Neumorphism, also referred to as ‘embossing’, has been a heavily discussed topic since the beginning of 2020 in designer circles. Many have fallen in love with the more realistic feel it gives to user interfaces – as if actual buttons were embedded into our screens – and many others consider it a designer fad that doesn’t take accessibility into account. But regardless of what your position about neumorphism is, it is nonetheless true that it comes at a cost: the inherent challenge to create a high enough contrast between layers of similar colours and mastering shadow effects, which are necessary to make it work as intended.
We wanted to put the theory into practice ourselves and see how a juggernaut brand like Nike could benefit from neumorphism. Despite having to cope with identical background and button colours, we were able to give the product page that signature ‘neumorphic look’ with embossed elements thanks to borders and shadow orientation. If you look closely, you will see the main difference between what appears to be a pressed button and an un-pressed button are the inverted shadows and white linings, that either highlight or deepen your design depending on how you use them.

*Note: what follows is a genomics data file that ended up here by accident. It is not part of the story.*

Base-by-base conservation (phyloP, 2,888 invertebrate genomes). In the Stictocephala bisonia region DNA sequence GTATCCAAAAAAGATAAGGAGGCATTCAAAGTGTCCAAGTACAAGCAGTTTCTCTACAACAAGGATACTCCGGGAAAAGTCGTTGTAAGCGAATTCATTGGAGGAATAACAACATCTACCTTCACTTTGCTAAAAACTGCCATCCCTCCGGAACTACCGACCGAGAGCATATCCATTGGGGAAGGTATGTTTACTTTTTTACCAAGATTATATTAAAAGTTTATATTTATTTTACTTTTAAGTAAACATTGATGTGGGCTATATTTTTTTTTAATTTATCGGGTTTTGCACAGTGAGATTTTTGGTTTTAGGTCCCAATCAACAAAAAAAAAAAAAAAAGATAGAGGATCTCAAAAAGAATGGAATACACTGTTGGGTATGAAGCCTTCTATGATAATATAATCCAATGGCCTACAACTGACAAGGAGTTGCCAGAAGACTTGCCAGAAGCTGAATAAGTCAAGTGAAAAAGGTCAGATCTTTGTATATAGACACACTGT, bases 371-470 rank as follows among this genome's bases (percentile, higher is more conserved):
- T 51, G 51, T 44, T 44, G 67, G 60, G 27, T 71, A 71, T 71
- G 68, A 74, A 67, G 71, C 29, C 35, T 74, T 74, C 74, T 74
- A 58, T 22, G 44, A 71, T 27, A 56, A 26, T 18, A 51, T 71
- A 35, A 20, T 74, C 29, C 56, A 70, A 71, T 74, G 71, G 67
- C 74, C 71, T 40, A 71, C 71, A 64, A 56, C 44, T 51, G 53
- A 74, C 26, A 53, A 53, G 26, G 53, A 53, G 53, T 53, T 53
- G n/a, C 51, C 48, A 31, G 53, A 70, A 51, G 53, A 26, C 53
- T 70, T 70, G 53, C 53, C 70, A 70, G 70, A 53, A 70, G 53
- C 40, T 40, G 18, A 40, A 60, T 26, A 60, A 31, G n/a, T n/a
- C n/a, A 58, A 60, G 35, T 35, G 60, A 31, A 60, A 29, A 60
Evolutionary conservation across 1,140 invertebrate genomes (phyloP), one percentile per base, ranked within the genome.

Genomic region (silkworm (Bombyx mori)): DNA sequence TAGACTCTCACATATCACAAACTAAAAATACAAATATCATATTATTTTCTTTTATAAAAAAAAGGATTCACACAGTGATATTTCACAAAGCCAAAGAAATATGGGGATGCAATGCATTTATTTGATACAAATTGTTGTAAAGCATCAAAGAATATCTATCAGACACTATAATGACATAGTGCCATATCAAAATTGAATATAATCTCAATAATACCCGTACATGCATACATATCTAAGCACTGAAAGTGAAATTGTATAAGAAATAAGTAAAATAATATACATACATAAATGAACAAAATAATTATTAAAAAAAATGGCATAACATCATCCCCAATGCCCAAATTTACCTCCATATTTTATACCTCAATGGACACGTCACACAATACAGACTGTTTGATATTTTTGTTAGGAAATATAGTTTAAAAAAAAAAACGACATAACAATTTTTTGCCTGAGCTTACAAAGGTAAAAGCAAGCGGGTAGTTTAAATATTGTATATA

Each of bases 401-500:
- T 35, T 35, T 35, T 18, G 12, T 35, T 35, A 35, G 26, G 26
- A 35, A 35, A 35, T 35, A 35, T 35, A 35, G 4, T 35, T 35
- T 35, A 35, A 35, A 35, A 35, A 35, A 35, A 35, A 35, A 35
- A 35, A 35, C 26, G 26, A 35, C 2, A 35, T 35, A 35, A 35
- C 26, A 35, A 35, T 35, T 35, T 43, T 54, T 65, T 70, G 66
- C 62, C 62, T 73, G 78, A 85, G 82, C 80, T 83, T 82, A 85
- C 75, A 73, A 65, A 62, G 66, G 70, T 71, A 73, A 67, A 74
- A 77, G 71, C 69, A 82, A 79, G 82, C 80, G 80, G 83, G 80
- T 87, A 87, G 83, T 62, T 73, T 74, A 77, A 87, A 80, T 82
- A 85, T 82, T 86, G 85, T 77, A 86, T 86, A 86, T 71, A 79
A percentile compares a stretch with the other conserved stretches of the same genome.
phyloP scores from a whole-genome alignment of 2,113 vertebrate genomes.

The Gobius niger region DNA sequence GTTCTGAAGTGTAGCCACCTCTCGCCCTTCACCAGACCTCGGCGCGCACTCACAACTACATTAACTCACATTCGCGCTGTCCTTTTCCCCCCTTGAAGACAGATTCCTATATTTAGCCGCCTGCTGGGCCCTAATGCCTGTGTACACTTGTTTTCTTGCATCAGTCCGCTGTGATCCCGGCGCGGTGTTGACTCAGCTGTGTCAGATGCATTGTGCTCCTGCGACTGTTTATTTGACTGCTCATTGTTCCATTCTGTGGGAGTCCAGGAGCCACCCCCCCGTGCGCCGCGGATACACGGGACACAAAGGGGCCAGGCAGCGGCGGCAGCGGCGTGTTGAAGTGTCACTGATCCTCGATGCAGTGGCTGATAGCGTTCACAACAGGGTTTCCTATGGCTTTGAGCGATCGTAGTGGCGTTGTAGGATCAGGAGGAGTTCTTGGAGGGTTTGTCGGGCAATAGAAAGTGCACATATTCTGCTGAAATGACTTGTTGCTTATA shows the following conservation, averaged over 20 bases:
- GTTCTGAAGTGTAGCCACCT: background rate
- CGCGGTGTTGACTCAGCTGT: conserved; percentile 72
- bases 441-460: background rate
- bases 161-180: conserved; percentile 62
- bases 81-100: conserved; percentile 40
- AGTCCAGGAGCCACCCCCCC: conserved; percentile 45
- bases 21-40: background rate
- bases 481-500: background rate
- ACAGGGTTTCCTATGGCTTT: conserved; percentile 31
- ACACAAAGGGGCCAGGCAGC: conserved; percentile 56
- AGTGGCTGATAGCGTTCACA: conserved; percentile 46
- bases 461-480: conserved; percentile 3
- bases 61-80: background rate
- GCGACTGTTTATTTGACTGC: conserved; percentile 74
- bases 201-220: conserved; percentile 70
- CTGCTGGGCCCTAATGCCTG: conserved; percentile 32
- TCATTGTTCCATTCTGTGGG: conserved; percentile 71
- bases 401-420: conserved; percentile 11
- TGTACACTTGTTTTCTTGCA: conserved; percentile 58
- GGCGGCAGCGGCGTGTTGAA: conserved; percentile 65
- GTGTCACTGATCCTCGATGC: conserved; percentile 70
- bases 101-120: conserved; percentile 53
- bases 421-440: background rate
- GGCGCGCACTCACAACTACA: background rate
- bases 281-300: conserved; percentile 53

The end result looks promising and keeps good usability as the design element’s states remain distinct from each other. But more importantly, neumorphism gives us a breeze of fresh air and inspiration in an online universe overwhelmingly following traditional flat design standards.
Do you think neumorphism is here to stay? Is it realistic to see it one day adopted in large-scale projects? We’d love to hear what you think 🙂
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